I've been cutting lino too as part of exploring images and ideas gathered through woodland walks.  I've been really enjoying experimenting with printing onto pages of old books (I have a collection gathered from charity shops and (clean) bins!), there's something really lovely about the way little words peep through the marks created by the lino... 

Some of my work is now for sale on Folksy:



Exploring ways of making little books is another thing I love to experiment with and I've been really enjoying how print-making lends itself to the creation of small books... Its a way of working with all the tiny scraps of textures and patterns that build up through testing out ideas and its also a way of exploring different combinations of images and words.   More images of these are on my website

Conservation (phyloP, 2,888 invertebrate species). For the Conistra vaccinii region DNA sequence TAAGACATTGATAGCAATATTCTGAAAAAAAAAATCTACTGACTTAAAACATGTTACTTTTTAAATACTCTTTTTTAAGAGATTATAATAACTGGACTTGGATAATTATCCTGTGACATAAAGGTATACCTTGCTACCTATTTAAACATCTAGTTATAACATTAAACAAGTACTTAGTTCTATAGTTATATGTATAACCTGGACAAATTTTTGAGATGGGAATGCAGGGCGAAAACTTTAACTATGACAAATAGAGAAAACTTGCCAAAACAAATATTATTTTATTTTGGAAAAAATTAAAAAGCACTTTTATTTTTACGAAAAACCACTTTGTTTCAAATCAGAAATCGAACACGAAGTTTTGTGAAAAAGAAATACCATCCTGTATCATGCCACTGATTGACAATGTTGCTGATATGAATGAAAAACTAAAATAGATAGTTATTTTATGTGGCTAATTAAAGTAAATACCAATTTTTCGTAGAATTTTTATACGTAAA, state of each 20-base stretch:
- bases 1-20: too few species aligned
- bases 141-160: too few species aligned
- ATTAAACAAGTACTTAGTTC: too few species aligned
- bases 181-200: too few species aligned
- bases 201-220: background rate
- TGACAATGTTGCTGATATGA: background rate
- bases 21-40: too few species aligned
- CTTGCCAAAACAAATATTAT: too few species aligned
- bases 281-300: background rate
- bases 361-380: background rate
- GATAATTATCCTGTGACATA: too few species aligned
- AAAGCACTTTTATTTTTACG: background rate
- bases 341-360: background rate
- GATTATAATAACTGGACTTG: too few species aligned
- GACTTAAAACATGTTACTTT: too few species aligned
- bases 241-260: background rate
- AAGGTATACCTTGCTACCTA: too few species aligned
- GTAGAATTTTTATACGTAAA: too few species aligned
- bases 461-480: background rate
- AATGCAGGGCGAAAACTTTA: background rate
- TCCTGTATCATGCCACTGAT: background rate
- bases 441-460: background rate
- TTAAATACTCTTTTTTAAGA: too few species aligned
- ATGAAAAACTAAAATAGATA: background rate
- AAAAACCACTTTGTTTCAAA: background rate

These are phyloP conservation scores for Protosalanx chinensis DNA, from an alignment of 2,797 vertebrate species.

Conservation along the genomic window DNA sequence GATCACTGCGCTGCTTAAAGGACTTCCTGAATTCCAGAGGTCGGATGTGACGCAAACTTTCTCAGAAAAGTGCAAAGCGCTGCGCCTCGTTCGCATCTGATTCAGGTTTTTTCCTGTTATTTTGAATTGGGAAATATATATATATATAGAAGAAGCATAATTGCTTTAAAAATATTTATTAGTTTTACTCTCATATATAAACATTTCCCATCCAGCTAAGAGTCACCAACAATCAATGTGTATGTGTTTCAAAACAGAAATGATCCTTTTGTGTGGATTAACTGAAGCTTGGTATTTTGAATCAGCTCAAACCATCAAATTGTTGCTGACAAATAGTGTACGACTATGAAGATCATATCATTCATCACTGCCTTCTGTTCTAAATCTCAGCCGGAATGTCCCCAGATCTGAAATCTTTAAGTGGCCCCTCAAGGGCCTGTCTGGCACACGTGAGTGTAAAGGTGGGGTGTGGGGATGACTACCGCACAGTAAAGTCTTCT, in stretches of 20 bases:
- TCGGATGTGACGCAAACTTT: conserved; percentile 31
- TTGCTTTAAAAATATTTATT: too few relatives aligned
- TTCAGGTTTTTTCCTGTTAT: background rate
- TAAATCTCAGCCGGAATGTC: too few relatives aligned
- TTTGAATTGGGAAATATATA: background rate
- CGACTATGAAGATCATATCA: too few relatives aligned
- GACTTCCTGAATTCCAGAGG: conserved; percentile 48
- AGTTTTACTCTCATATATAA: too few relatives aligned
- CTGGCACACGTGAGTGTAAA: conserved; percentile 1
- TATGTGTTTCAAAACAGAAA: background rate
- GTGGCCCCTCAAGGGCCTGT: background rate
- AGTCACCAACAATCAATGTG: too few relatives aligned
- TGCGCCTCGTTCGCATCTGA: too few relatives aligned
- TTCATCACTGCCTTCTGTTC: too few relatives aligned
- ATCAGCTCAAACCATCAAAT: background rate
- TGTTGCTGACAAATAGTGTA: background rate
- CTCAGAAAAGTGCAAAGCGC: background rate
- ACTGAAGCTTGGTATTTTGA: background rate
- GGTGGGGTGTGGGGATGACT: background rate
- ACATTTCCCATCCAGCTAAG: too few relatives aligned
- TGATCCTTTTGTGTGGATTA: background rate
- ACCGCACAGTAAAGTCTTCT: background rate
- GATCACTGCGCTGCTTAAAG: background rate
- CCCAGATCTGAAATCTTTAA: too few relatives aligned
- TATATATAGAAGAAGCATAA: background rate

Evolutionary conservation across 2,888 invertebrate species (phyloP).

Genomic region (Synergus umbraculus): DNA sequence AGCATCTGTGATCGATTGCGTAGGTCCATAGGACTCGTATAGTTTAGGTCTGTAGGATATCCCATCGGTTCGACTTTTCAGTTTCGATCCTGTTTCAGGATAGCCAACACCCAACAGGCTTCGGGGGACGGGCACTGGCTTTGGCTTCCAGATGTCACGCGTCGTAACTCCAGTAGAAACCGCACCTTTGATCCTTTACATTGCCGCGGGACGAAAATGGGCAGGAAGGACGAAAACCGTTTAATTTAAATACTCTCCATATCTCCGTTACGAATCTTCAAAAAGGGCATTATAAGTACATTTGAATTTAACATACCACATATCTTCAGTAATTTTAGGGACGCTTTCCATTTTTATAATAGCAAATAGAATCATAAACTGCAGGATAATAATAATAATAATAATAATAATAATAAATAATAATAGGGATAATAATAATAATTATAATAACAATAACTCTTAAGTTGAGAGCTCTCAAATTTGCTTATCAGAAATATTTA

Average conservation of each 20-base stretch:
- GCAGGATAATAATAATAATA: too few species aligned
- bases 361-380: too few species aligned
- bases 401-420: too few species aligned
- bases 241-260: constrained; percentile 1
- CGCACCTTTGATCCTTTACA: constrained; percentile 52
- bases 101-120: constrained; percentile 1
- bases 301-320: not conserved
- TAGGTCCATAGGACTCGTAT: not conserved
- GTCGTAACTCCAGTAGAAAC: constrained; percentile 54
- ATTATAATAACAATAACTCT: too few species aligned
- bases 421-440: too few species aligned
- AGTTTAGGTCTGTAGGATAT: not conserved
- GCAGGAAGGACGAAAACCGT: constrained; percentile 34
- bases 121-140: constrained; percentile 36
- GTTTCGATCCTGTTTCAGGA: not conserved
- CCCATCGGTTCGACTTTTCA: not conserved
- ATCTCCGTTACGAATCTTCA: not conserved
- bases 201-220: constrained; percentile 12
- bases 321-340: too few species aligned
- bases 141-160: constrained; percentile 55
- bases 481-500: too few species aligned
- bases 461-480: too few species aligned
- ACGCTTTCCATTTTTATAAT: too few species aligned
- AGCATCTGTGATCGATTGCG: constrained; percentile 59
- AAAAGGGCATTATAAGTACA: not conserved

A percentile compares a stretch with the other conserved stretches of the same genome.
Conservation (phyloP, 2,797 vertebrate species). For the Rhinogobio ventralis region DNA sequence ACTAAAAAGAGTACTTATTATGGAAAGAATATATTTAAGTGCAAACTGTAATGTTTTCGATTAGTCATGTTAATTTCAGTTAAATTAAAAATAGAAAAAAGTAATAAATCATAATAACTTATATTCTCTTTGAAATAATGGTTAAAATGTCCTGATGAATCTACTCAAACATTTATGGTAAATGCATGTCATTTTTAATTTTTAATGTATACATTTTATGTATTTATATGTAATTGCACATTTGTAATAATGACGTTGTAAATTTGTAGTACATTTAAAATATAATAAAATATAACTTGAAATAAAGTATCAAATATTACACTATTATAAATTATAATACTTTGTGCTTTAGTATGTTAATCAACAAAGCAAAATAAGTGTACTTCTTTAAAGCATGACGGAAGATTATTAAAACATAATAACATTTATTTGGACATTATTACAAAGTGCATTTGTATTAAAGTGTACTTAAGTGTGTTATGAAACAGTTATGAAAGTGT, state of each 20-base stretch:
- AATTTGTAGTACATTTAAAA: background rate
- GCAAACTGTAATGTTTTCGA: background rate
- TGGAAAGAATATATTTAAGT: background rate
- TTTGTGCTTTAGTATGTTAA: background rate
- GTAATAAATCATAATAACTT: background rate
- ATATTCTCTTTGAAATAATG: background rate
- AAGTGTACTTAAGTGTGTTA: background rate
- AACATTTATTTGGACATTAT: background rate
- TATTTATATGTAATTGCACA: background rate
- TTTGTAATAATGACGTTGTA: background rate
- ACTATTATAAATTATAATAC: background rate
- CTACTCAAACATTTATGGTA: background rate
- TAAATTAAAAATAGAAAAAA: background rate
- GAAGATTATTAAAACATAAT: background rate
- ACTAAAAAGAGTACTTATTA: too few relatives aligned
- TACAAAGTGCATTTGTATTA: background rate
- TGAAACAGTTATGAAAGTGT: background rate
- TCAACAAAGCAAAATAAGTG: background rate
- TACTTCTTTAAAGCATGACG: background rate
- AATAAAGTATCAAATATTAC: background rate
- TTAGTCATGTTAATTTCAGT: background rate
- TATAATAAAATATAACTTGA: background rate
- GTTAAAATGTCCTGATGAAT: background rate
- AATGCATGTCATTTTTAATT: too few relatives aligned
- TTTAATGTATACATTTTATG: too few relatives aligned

I've been adding collections of twigs, bark and leaves and found words onto old papers, mono-prints and card scraps that I've bound together in different ways...

Collagraphs are another medium I've been enjoying experimenting with - they really sit alongside my collections of little scraps of papers, cards and odds and ends of different textures!  Its the joy of never quite knowing how different textures will respond with the printing process - unexpected results and "happy accidents" lead to all sorts of further experiments...